Policy Discriminatory, Says EAA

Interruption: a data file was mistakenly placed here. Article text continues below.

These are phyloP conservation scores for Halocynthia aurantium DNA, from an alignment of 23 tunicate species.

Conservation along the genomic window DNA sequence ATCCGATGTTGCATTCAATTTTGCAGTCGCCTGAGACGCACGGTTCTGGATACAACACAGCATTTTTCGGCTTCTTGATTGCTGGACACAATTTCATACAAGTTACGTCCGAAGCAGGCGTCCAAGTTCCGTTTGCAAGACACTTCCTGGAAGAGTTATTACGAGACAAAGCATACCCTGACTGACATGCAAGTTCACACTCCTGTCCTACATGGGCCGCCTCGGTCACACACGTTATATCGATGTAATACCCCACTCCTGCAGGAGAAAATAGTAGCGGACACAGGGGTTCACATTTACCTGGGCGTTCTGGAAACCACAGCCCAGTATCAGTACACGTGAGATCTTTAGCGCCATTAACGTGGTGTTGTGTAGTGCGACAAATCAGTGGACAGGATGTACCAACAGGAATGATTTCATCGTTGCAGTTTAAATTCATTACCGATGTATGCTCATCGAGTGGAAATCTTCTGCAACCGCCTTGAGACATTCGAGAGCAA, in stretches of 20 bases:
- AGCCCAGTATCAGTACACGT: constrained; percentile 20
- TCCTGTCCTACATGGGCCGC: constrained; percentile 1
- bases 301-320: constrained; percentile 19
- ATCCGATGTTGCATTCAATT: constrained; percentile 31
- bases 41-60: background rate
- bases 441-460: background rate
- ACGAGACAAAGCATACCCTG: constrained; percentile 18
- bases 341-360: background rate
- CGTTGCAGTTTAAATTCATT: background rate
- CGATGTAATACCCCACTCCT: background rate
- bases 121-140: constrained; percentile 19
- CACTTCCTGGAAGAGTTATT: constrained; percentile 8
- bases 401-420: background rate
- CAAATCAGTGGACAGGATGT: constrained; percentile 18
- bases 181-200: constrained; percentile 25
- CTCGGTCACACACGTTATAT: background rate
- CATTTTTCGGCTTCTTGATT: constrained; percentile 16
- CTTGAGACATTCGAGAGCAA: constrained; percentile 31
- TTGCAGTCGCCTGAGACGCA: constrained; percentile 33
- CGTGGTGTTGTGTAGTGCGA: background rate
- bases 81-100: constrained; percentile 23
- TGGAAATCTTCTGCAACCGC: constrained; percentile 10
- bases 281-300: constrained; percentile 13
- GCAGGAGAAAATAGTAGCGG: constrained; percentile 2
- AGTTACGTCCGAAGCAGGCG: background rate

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EAA spokesman Dick Knapinski said the organization has been aware of the memo since it was issued last year and has worked behind the scenes to help individual pilots at the affected airports. However, Knapinski said the memo is fundamentally flawed in that it can only apply to aircraft that the local authorities are familiar with. "The way it stands now, there's nothing to stop someone from flying an experimental aircraft in from somewhere else, overnighting and taking off the next day," said Knapinski. "It creates two different levels of enforcement." ... And perhaps enforcement by personal interpretation. In addition to helping pilots at the affected airports, Knapinski said EAA has been lobbying FAA officials on the matter. "We've been after the FAA about this and I think we're making some progress," he said. Knapinski said the Van Nuys memo was "enacted at the local level" and allowing such local interpretation can cause problems. "Those levels of various rulemaking in these instances is something that EAA is constantly working against, because it leads to confusion in the pilot community," he said.